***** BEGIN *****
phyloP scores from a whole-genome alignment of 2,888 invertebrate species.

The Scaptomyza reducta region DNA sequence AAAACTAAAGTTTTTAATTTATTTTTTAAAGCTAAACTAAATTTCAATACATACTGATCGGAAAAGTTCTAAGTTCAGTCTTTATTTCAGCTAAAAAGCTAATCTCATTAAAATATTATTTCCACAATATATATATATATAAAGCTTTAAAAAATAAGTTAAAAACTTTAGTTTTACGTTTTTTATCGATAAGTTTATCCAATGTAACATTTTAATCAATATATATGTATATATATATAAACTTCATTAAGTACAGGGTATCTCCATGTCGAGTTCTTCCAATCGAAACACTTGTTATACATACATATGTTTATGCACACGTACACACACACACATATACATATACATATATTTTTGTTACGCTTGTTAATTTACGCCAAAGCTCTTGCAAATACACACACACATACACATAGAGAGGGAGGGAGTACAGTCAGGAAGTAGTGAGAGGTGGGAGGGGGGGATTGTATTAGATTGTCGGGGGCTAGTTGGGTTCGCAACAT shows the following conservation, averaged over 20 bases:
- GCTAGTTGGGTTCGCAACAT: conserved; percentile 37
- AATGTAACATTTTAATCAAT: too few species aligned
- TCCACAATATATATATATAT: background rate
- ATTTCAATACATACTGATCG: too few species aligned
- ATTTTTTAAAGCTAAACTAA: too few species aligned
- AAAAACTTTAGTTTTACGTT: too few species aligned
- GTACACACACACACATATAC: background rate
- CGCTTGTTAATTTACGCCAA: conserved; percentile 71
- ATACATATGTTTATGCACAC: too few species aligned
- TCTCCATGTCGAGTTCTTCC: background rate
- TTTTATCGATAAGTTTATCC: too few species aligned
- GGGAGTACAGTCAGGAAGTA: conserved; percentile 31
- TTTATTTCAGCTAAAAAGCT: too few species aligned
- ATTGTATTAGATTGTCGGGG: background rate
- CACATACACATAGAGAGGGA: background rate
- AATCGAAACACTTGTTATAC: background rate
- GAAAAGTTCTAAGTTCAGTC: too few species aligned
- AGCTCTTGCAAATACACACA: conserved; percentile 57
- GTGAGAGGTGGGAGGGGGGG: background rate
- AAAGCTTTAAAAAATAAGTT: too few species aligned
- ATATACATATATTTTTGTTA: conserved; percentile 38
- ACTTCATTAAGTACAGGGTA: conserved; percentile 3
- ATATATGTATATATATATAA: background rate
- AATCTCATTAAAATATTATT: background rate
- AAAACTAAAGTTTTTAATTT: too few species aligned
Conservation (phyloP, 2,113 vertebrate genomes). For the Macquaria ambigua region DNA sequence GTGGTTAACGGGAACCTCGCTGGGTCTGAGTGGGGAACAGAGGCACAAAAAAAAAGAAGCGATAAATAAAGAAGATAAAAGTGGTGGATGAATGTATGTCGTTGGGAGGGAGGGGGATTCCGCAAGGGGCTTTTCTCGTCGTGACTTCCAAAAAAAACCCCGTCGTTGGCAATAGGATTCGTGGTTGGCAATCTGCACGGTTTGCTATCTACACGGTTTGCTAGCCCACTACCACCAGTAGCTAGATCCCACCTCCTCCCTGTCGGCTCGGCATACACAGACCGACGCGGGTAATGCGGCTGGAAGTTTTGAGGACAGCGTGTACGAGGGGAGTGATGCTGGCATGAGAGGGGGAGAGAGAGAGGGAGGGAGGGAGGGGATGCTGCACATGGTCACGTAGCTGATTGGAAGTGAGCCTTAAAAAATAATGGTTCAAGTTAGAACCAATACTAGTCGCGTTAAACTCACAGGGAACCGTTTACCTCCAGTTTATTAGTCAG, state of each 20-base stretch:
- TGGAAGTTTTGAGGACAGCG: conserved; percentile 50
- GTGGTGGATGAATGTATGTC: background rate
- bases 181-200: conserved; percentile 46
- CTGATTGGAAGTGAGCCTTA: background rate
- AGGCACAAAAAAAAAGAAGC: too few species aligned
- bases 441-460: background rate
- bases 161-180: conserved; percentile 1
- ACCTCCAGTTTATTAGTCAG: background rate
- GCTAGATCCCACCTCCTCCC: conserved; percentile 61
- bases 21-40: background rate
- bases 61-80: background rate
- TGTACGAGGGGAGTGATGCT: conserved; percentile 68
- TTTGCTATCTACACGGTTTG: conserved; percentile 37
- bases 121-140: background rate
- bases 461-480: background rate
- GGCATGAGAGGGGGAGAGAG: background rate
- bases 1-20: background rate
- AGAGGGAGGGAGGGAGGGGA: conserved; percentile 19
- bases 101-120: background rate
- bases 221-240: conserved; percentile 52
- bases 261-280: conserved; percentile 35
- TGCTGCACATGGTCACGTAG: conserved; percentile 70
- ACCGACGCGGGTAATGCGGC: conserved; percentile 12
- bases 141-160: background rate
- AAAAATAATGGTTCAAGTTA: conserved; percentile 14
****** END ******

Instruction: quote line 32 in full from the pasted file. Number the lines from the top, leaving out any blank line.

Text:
- CTGATTGGAAGTGAGCCTTA: background rate